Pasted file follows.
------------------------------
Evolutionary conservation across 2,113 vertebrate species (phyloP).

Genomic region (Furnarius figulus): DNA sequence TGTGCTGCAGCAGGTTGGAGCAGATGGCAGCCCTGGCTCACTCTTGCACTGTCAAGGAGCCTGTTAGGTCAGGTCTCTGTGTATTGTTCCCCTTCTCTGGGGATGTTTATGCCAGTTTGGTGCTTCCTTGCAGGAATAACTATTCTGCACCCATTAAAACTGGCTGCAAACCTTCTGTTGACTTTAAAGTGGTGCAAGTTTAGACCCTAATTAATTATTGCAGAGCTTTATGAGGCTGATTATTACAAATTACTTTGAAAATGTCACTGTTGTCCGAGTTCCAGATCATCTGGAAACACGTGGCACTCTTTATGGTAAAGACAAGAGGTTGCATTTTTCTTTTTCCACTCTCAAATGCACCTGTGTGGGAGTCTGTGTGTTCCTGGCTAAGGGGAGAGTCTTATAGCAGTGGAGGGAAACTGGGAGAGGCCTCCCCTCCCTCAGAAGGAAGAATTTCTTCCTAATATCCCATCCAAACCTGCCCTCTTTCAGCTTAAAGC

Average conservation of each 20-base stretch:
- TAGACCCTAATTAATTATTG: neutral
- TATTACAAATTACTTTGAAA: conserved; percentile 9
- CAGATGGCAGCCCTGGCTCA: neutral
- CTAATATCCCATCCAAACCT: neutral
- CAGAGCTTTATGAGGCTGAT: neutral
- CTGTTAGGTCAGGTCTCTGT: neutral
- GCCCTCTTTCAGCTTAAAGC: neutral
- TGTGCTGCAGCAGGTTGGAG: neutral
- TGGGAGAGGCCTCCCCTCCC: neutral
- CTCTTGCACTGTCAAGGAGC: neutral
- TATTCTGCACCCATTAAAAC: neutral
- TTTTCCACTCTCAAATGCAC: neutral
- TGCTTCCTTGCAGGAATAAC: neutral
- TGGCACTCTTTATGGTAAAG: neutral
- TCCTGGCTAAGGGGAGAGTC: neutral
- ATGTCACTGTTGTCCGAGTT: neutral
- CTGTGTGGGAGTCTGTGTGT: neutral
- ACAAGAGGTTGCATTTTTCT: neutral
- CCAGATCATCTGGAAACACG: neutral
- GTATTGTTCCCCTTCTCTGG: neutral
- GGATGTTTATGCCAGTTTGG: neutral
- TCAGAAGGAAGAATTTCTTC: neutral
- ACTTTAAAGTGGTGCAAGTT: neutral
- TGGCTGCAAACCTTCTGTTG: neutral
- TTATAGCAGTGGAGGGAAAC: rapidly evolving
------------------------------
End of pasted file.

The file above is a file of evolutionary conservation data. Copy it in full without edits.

Evolutionary conservation across 2,113 vertebrate species (phyloP).

Genomic region (Furnarius figulus): DNA sequence TGTGCTGCAGCAGGTTGGAGCAGATGGCAGCCCTGGCTCACTCTTGCACTGTCAAGGAGCCTGTTAGGTCAGGTCTCTGTGTATTGTTCCCCTTCTCTGGGGATGTTTATGCCAGTTTGGTGCTTCCTTGCAGGAATAACTATTCTGCACCCATTAAAACTGGCTGCAAACCTTCTGTTGACTTTAAAGTGGTGCAAGTTTAGACCCTAATTAATTATTGCAGAGCTTTATGAGGCTGATTATTACAAATTACTTTGAAAATGTCACTGTTGTCCGAGTTCCAGATCATCTGGAAACACGTGGCACTCTTTATGGTAAAGACAAGAGGTTGCATTTTTCTTTTTCCACTCTCAAATGCACCTGTGTGGGAGTCTGTGTGTTCCTGGCTAAGGGGAGAGTCTTATAGCAGTGGAGGGAAACTGGGAGAGGCCTCCCCTCCCTCAGAAGGAAGAATTTCTTCCTAATATCCCATCCAAACCTGCCCTCTTTCAGCTTAAAGC

Average conservation of each 20-base stretch:
- TAGACCCTAATTAATTATTG: neutral
- TATTACAAATTACTTTGAAA: conserved; percentile 9
- CAGATGGCAGCCCTGGCTCA: neutral
- CTAATATCCCATCCAAACCT: neutral
- CAGAGCTTTATGAGGCTGAT: neutral
- CTGTTAGGTCAGGTCTCTGT: neutral
- GCCCTCTTTCAGCTTAAAGC: neutral
- TGTGCTGCAGCAGGTTGGAG: neutral
- TGGGAGAGGCCTCCCCTCCC: neutral
- CTCTTGCACTGTCAAGGAGC: neutral
- TATTCTGCACCCATTAAAAC: neutral
- TTTTCCACTCTCAAATGCAC: neutral
- TGCTTCCTTGCAGGAATAAC: neutral
- TGGCACTCTTTATGGTAAAG: neutral
- TCCTGGCTAAGGGGAGAGTC: neutral
- ATGTCACTGTTGTCCGAGTT: neutral
- CTGTGTGGGAGTCTGTGTGT: neutral
- ACAAGAGGTTGCATTTTTCT: neutral
- CCAGATCATCTGGAAACACG: neutral
- GTATTGTTCCCCTTCTCTGG: neutral
- GGATGTTTATGCCAGTTTGG: neutral
- TCAGAAGGAAGAATTTCTTC: neutral
- ACTTTAAAGTGGTGCAAGTT: neutral
- TGGCTGCAAACCTTCTGTTG: neutral
- TTATAGCAGTGGAGGGAAAC: rapidly evolving